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"Global surveillance of cancer survival (CONCORD)" a càrrec de Rafael Marcos Gragera

Sala Marie Curie (pati interior PRBB) a les 15:00h

En el marc de les sessions d'Epidemiologia i Salut Pública de l'IMIM, el proper dia 29 d'abril a les 15:00 h tindrà lloc la sessió "Global surveillance of cancer survival (CONCORD)" a càrrec del Dr. Rafael Marcos Gragera, epidemiòleg de la Unitat d'epidemiologia i Registre de Càncer de Girona (Institut Català d'Oncologia) i responsable del Grup de recerca d'Epidemiologia descriptiva, genètica i prevenció del càncer de l'Institut d'Investigacions Biomèdiques de Girona (IDIBGI). La sessió tindrà lloc a la Sala Marie Curie (pati interior del PRBB).

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5-year survival from colon, rectal, and breast cancers has increased steadily in most developed countries. For patients diagnosed during 2005–09, survival for colon and rectal cancer reached 60% or more in 22 countries around the world; for breast cancer, 5-year survival rose to 85% or higher in 17 countries worldwide. Liver and lung cancer remain lethal in all nations: for both cancers, 5-year survival is below 20% everywhere in Europe, in the range 15–19% in North America, and as low as 7–9% in Mongolia and Thailand. Striking rises in 5-year survival from prostate cancer have occurred in many countries: survival rose by 10–20% between 1995–99 and 2005–09 in 22 countries in South America, Asia, and Europe, but survival still varies widely around the world, from less than 60% in Bulgaria and Thailand to 95% or more in Brazil, Puerto Rico, and the USA. For cervical cancer, national estimates of 5-year survival range from less than 50% to more than 70%; regional variations are much wider, and improvements between 1995–99 and 2005–09 have generally been slight. For women diagnosed with ovarian cancer in 2005–09, 5-year survival was 40% or higher only in Ecuador, the USA, and 17 countries in Asia and Europe. 5-year survival for stomach cancer in 2005–09 was high (54–58%) in Japan and South Korea, compared with less than 40% in other countries. By contrast, 5-year survival from adult leukaemia in Japan and South Korea (18–23%) is lower than in most other countries. 5-year survival from childhood acute lymphoblastic leukaemia is less than 60% in several countries, but as high as 90% in Canada and four European countries, which suggests major deficiencies in the management of a largely curable disease.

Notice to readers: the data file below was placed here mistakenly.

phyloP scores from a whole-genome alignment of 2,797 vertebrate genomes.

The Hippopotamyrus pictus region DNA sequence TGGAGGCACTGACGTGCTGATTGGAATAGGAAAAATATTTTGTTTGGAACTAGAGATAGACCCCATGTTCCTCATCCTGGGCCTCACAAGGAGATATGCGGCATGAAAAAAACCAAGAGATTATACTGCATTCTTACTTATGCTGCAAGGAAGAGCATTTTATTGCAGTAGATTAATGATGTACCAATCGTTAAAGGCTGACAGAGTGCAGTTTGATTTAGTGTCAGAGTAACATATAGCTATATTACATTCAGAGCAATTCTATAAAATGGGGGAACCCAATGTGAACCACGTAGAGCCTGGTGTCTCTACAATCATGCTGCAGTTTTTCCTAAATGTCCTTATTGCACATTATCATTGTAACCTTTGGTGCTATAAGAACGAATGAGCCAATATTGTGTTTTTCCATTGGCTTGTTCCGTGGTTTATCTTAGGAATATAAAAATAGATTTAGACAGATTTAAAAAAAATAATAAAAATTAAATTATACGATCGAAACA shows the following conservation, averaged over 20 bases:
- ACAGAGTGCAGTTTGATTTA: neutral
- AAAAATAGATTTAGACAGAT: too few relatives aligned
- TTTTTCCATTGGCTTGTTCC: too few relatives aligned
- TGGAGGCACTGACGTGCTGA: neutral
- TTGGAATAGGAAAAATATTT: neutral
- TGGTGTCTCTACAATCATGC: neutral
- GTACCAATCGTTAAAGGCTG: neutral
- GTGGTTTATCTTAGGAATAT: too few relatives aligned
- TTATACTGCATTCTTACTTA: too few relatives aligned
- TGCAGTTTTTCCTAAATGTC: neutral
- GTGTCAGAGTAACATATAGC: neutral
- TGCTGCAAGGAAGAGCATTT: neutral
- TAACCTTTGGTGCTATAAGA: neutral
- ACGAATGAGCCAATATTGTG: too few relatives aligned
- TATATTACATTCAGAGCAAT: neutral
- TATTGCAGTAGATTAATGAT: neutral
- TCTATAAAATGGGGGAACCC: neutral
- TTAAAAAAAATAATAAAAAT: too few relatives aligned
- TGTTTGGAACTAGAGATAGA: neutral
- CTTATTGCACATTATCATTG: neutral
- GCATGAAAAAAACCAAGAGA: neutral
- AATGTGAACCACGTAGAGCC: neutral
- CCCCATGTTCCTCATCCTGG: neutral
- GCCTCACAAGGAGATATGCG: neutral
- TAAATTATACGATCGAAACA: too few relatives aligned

International comparison of survival trends reveals very wide differences that are likely to be attributable to differences in access to early diagnosis and optimum treatment. Continuous worldwide surveillance of cancer survival should become an indispensable source of information for cancer patients and researchers and a stimulus for politicians to improve health policy and health-care systems.

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